James Eagan Holmes The Joker Copycat Planned on Blowing Up Community in Maryland
By now, we all know about the murderous maniac James Eagan Holmes who opened fire in a crowded showing of The Dark Knight Rises film in Aurora, Colorado.
By the time Holmes had stopped firing his weapon, 12 were dead and dozens were wounded. That attack prompted a national gun control debate, similar to the one generated after former Congresswoman Gabrielle Giffords (D-AZ) was shot at a campaign event in Arizona -- she was injured and six people were killed in that tragedy.
And now Maryland police believe they averted a tragedy that would have repeated a horror similar to the one experienced after the Aurora, Colorado, shootings. Authorities said they have arrested Neil Edwin Prescott an individual who after been fired from his job told his boss during a phone conversation that he was “a Joker” and that he planned to “blow everybody up.”
Prescott is clearly yet another man who has severe mental issues and a massive stockpile of weapons. He threatened his supervisor twice earlier in the week and even admitted that he probably shouldn’t have been making the threats over a “government phone.” Prescott told his supervisor that he was going to "load all his guns and blow everybody up." He added that he was going to "splatter the supervisor’s brains all over the parking lot."
While some people might dismiss claims like these as the rantings of someone who was furious over losing his or her job, the shootings in Colorado made it clear that Prescott should not be ignored. When police investigated, they found a cache of more than 25 firearms. Among the collection, Prescott had several semi-automatic rifles, handguns and shotguns.
The suspect also had several high-powered scopes, magazines and thousands of rounds of ammunition that were being stored in “40 large steel boxes.” The police report draws a picture of a man who not only had the intention of committing quite an act of violence, but who also had the means to do so. When authorities showed up to Prescott’s house he was wearing a t-shirt that read: “Guns don’t kill people, I do.” Prescott reportedly went quietly when police took him into custody, and the court record shows officers believe he fully intended to carry out a mass murder.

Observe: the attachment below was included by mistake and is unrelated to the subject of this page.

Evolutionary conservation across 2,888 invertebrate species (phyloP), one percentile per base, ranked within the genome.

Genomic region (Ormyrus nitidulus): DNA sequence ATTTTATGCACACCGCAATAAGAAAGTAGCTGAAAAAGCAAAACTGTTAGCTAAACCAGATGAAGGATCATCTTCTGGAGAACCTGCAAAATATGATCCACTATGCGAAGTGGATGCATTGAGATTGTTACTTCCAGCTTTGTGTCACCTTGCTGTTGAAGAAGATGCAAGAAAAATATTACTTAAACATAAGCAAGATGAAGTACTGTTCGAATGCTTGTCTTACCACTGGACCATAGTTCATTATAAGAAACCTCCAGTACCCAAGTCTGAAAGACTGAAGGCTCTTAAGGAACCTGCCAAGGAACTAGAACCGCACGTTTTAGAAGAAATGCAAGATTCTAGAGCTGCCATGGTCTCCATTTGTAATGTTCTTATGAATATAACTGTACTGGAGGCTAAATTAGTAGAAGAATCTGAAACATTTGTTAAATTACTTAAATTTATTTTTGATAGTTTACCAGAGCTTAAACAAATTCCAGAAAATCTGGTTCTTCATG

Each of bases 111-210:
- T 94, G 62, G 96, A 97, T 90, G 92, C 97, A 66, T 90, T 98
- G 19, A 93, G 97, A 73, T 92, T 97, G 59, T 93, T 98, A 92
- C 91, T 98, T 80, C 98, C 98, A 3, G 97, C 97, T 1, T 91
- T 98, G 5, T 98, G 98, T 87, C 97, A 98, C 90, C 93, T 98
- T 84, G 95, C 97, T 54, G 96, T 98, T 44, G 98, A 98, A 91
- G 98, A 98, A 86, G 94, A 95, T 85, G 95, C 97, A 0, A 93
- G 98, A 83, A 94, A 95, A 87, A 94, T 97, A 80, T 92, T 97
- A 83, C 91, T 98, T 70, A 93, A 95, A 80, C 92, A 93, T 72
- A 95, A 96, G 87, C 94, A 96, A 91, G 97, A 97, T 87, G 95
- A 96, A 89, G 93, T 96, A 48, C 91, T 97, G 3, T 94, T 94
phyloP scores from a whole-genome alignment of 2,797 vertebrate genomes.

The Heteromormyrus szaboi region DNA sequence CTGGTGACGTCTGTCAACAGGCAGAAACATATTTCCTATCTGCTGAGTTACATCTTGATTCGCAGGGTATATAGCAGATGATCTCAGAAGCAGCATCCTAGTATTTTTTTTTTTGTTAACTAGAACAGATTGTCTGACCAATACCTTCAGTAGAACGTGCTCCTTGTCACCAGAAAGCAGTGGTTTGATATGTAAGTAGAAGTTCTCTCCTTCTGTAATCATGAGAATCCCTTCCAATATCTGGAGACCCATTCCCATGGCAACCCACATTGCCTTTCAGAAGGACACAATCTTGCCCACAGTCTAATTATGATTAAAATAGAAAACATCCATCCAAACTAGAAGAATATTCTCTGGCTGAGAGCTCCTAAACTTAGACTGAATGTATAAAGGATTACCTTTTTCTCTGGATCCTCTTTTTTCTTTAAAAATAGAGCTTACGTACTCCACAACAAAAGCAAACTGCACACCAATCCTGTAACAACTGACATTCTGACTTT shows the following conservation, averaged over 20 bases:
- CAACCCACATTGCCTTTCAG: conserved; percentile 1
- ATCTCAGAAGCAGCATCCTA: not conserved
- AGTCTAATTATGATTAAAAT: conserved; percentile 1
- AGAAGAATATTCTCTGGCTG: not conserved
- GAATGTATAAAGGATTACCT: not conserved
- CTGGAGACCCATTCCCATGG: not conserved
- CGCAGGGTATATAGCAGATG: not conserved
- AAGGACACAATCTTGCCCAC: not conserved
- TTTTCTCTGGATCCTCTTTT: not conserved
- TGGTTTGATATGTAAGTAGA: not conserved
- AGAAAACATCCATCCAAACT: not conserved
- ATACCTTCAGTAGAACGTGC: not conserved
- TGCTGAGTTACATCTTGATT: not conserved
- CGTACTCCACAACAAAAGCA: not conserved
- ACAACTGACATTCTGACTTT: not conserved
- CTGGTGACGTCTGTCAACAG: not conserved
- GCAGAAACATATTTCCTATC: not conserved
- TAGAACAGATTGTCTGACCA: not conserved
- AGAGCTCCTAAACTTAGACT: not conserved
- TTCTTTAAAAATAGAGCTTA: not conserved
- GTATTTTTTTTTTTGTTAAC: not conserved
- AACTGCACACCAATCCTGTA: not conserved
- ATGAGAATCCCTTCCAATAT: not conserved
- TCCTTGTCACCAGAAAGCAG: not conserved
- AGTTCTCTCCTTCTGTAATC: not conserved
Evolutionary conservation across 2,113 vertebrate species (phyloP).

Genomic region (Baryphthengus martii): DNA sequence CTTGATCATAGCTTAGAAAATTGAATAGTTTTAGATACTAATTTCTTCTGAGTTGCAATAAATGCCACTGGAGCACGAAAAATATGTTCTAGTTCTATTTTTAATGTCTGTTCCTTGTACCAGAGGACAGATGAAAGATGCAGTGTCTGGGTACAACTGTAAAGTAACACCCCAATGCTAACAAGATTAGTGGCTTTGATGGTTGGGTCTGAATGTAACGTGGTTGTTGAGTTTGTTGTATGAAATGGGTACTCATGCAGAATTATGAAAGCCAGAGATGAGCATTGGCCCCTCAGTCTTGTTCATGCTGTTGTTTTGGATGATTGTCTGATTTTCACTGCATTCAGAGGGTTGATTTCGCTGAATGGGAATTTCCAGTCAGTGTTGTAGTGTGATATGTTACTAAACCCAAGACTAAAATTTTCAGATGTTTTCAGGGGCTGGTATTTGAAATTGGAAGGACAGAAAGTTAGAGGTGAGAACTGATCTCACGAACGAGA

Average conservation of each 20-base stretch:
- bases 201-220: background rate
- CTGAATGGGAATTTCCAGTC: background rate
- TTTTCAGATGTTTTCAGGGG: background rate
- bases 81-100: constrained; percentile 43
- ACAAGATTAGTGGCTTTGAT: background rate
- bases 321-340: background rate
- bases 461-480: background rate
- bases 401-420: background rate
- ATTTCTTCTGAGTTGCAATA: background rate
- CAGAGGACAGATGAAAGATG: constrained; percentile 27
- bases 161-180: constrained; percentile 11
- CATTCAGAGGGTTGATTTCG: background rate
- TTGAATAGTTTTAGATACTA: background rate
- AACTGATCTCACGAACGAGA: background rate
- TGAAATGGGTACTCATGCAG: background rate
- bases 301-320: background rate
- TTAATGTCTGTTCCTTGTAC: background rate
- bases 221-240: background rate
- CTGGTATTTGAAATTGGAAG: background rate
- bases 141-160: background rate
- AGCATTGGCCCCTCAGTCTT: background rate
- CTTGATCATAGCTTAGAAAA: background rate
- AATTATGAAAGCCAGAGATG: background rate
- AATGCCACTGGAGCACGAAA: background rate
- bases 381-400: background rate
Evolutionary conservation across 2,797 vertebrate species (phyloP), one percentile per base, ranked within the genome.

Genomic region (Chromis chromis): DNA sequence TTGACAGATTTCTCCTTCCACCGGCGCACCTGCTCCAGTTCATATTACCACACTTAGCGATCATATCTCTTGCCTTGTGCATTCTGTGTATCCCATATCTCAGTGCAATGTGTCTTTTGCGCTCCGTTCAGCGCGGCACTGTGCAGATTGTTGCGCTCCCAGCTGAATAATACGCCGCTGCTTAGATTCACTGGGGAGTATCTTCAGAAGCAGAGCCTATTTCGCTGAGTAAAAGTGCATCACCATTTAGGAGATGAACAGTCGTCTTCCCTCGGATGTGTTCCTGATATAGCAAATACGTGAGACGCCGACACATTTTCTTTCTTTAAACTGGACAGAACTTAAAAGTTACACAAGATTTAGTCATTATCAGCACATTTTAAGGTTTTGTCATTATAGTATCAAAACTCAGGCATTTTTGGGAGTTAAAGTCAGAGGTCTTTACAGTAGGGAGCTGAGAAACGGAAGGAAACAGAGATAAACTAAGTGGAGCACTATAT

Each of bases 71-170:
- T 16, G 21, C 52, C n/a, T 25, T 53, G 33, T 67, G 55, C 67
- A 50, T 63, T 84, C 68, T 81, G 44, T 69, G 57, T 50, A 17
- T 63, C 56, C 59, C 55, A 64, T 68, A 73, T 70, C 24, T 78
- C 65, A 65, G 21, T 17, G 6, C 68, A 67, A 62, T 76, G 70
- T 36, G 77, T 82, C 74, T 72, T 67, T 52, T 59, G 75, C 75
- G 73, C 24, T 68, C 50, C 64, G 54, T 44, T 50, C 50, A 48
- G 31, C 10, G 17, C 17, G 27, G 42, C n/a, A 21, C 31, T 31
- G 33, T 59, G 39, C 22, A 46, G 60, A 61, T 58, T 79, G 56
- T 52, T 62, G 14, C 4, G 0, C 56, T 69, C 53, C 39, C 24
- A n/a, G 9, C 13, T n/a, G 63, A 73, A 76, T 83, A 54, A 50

Shortly after the Holmes murder spree, there were numerous stories from both sides of the gun control debate illustrating why there was need for more -- or no need at all -- for stricter gun control laws. The usual “Guns don’t kill people, people kill people” phrase was trotted out over and over. One particularly weak argument was made by former Republican majority leader Dick Armey. Armey said that had gun laws been stricter and stopped Holmes from going on his spree, “he might just as well have taken a car and driven it into a school bus.”
The fact of the matter is that had Holmes been denied the kind of gun with which he fired off hundreds of times -- and had there been stricter gun control laws in Arizona back in 2011 -- those killings would have taken fewer lives -- or avoided altogether. This conversation needs to happen, whether it makes us uncomfortable or not. There has to be a middle ground between “the right to bear arms” and “a well-regulated militia.”